The four landscapers had been working for a 90-year-old homeowner in Douglas, Arizona, when they were attacked. The Douglas Fire Department has since specified that the insects had been living in a 3-by-8-foot hive in the attic of the property.
One of the men later died in hospital, and another was treated and later released after being stung more than 100 times. The two other workers refused to receive treatment.
Honey bees or killer bees?
Douglas Fire Chief Mario Novoa told USA Today, “we treat them all as Africanized [killer] bees,” because the honey bee population is dwindling.
It doesn’t take much to provoke a swarm of killer bees, and although their venom is not particularly potent, attacks are often fatal.
May Berenbaum, a professor at the University of Illinois’s Department of Entomology, told CBS News last year that the cause of death is usually the number of stings.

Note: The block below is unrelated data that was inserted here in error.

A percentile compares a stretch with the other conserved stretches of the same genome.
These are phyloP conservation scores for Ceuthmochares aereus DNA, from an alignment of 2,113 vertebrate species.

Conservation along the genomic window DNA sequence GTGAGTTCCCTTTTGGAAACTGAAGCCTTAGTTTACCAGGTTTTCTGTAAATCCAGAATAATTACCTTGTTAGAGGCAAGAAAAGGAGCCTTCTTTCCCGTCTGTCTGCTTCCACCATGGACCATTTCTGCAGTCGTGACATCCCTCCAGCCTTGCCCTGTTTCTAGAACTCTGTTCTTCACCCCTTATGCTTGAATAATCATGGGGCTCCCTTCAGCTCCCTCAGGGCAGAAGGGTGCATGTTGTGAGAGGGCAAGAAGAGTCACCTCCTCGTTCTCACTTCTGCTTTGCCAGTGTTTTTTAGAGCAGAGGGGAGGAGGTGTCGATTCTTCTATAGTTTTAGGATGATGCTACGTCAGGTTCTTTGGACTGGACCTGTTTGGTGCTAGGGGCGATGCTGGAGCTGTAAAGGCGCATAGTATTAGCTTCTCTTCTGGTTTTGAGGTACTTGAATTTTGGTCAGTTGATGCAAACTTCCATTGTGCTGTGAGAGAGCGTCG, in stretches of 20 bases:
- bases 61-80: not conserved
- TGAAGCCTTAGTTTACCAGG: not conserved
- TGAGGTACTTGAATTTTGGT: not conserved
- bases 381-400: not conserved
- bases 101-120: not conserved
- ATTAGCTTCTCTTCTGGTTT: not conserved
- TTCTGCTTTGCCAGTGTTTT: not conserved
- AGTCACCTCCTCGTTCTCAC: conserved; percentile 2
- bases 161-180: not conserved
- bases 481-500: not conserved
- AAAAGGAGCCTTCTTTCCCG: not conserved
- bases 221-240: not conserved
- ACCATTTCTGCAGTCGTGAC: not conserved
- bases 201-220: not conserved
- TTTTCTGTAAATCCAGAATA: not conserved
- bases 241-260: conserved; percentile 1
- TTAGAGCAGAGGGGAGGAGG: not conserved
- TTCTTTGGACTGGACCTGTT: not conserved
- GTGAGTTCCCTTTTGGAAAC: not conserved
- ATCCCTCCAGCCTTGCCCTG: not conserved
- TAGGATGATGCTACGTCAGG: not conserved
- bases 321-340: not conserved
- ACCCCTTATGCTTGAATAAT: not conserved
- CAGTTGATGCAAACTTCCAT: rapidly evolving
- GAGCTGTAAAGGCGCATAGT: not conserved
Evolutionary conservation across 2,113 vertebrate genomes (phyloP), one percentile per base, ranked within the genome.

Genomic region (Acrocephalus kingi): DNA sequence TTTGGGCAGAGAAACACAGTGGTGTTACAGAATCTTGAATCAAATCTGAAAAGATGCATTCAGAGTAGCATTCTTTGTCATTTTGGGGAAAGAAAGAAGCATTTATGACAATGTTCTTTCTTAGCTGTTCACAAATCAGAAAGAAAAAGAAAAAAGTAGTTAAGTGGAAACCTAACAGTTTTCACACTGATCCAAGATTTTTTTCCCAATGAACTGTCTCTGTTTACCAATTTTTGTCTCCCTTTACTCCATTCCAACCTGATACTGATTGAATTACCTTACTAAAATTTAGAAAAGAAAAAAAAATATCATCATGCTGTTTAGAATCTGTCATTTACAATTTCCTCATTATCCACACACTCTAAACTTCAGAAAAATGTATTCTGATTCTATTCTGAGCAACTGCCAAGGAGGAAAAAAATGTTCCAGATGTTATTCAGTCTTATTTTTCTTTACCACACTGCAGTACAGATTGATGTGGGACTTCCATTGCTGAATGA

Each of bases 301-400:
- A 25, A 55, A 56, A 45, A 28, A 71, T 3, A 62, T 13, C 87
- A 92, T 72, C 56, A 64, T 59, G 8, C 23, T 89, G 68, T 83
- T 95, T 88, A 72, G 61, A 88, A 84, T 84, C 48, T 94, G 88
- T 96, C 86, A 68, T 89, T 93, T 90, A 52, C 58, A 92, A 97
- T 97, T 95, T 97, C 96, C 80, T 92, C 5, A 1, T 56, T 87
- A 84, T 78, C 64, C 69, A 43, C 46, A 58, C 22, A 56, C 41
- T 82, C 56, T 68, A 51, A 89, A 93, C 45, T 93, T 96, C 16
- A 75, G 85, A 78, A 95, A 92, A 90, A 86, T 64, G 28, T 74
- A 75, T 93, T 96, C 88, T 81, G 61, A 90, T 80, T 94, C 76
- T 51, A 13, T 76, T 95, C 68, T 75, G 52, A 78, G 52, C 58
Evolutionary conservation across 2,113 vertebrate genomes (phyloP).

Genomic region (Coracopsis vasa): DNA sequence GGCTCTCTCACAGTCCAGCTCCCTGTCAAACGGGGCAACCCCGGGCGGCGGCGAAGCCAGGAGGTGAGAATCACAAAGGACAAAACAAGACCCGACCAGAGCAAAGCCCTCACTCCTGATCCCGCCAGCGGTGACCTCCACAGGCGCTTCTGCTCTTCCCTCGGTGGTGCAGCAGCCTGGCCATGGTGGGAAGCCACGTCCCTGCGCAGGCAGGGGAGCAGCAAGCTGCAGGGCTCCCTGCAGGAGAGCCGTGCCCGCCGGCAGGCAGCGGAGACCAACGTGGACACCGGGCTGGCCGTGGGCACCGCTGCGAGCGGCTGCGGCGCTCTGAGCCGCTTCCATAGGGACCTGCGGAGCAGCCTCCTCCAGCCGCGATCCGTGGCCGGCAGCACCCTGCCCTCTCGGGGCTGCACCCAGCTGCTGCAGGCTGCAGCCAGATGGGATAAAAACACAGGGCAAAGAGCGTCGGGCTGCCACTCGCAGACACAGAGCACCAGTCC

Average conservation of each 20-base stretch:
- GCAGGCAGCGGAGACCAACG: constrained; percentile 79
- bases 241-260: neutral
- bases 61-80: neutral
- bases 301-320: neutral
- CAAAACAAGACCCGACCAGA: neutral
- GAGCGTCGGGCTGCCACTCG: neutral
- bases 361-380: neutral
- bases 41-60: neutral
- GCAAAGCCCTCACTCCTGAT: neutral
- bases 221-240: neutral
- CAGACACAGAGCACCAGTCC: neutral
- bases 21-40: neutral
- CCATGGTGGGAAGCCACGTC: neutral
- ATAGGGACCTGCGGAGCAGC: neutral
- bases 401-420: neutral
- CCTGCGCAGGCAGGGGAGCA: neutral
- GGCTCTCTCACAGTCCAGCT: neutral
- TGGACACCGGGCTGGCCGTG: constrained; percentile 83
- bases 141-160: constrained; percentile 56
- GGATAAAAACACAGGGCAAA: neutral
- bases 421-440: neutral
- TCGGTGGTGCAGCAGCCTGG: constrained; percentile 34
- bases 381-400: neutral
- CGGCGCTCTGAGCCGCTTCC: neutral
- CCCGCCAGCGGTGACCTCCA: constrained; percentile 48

Killer bee venom is “not more toxic”, but killer bees are “more likely to pursue the source of disturbance more consistently.when provoked.”
“Bee venom is a cocktail of biologically active components that are designed to inflict pain. The honey bee stings only defensively — they don’t try to kill, they try to educate.”
Exterminators called to the scene of Wednesday’s attack have estimated that the colony had been growing for at least ten years. The bees had started building another nest near to the original hive, because the honeycomb was so compressed that it was forcing them out.
“They were dropping down at me even before I started approaching it,” exterminator Jesus Corella told Tucson News Now. “That was before I started spraying. They were dive-bombing me and that’s a sign to back off, back way off.”
There are around 40 fatal bee attacks per year in the U.S., and according to Boston Children’s Hospital around 2 million Americans have bee sting allergies. Stings can provoke anaphylactic shock in allergy sufferers.